The ability to detect an object (target) is defined by the number of pixels or line-pairs across a target (object). There is some controversy about how may line-pairs or pixels are required. The original standard was defined by John Johnson in 1958. Johnson’s criteria stated that you could detect an object 50% of the time if 1.0 +/- 0.25 lines covered the object.

Many years ago, when surveillance cameras used raster scanning technology, line-pairs were used. Today we use pixels as the measure of resolution. For more information about camera resolution, see the article, Understanding IP Camera Resolution Specifications.

Today, we would like to have a much better chance of detecting an object. To increase the odds of detecting an object, we determined that at least 8 pixels are needed for detection. Thermal cameras can sometimes use fewer pixels across a target. See the article for more details about this.

How Video Contrast Helps With Object Detection

Cheetah in the grass

Even if we have enough pixels, the object still must stand out against the background. We need good light and contrast, and in some cases, movement is required to see something. Motion is an important factor for detection.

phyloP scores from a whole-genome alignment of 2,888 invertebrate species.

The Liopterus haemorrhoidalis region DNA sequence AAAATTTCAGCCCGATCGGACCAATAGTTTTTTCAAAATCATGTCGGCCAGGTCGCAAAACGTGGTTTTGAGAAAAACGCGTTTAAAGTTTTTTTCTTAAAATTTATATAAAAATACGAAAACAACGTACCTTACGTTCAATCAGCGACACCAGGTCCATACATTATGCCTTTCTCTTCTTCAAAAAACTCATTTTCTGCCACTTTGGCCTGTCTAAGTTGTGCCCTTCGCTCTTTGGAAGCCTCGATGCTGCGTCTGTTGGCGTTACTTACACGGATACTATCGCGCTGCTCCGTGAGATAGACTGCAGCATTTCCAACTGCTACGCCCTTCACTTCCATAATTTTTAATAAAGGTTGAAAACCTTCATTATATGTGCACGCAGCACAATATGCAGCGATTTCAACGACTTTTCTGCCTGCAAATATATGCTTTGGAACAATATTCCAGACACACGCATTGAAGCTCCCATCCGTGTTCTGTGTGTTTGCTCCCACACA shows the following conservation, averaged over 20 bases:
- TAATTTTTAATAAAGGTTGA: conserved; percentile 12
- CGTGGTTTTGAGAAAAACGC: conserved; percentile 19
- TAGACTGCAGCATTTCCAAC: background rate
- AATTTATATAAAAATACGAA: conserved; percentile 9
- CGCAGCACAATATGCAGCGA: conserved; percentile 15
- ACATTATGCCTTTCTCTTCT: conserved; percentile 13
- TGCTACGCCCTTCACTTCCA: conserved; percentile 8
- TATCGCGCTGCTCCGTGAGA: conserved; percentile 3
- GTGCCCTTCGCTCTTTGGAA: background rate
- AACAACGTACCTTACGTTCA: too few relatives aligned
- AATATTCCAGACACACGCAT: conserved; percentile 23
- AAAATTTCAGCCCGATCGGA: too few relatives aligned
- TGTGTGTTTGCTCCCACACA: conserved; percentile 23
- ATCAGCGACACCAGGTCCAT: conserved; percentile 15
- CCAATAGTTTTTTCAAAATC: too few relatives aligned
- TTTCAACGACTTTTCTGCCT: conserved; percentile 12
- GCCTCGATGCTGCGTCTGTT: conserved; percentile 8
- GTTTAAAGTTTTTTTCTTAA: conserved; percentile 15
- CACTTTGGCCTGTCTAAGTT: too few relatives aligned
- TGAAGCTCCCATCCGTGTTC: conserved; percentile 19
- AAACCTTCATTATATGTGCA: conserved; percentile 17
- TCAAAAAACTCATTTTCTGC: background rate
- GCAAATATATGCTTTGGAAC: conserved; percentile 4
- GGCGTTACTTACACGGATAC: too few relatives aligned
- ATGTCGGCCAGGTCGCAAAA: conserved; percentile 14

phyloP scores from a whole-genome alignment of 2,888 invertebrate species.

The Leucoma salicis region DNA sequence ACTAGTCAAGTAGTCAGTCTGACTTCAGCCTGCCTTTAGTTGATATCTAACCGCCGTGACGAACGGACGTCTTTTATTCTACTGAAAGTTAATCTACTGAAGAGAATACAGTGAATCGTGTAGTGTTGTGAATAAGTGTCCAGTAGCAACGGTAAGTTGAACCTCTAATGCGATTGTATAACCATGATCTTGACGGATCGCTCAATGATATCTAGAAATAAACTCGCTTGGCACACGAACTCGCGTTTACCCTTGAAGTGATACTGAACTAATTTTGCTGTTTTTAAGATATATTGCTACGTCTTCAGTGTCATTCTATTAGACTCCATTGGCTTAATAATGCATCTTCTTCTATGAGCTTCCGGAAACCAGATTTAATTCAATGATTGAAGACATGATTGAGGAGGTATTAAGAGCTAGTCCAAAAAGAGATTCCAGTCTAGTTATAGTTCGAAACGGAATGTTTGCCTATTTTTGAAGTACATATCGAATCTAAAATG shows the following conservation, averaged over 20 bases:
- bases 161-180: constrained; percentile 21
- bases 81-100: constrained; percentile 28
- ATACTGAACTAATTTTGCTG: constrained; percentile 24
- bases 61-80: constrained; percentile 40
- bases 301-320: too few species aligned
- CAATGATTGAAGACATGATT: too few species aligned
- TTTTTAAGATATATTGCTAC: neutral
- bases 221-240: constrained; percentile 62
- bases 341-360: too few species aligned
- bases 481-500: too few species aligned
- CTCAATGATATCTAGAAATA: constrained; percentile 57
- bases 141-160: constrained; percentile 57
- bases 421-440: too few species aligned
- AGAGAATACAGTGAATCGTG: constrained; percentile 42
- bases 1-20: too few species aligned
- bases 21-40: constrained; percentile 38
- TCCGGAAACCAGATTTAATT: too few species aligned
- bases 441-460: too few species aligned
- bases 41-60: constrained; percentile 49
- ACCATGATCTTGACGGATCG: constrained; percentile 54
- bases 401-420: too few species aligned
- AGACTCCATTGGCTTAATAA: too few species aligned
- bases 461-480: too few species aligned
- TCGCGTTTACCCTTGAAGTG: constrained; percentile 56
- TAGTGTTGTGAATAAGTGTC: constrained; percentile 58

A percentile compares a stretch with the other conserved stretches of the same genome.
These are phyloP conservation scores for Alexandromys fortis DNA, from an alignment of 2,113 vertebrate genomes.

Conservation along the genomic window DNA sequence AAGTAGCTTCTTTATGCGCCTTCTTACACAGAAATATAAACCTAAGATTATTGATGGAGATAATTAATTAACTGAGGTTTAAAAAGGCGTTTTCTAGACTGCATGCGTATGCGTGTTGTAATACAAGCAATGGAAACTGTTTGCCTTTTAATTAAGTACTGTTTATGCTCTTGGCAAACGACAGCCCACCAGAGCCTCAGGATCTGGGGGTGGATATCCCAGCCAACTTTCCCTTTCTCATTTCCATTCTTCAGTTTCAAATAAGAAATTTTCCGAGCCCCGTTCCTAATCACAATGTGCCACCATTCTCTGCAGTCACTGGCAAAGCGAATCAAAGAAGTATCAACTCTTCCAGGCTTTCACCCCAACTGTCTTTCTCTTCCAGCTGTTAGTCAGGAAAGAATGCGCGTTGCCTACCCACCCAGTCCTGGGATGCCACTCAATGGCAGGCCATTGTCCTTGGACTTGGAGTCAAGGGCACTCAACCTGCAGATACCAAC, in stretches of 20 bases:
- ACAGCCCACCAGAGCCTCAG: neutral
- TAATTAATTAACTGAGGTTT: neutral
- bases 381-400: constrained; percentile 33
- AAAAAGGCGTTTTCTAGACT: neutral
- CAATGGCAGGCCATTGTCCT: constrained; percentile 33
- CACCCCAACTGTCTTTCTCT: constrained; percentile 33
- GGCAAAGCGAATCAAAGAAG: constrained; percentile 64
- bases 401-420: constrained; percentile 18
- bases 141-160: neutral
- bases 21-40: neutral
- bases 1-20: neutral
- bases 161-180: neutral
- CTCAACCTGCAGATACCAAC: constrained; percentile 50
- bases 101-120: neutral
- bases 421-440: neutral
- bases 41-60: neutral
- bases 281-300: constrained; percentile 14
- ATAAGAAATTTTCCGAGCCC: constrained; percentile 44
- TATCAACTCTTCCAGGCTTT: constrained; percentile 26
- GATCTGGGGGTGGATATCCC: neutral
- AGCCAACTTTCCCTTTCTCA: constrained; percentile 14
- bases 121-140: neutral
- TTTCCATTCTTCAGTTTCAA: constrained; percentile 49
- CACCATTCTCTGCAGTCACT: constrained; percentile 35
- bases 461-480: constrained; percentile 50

If there is a cheetah in the grass or a jeep on the road, we will detect it if it moves, but we may miss it if it is stationary.

How Resolution Determines the Field of View for Detection

The pixels across a target (object) and the resolution of the camera are related. The higher the resolution, the larger the field of view. If we need 10 horizontal pixels across a target and the horizontal camera resolution is 1920 pixels, the field of view can be 189 objects wide. If the horizontal pixel resolution is 4096 pixels wide, we have a field of view that is almost 410 pixels wide. The wider the field of view, the better is our chance of detecting an object.

The Long-Range Lens for IP Cameras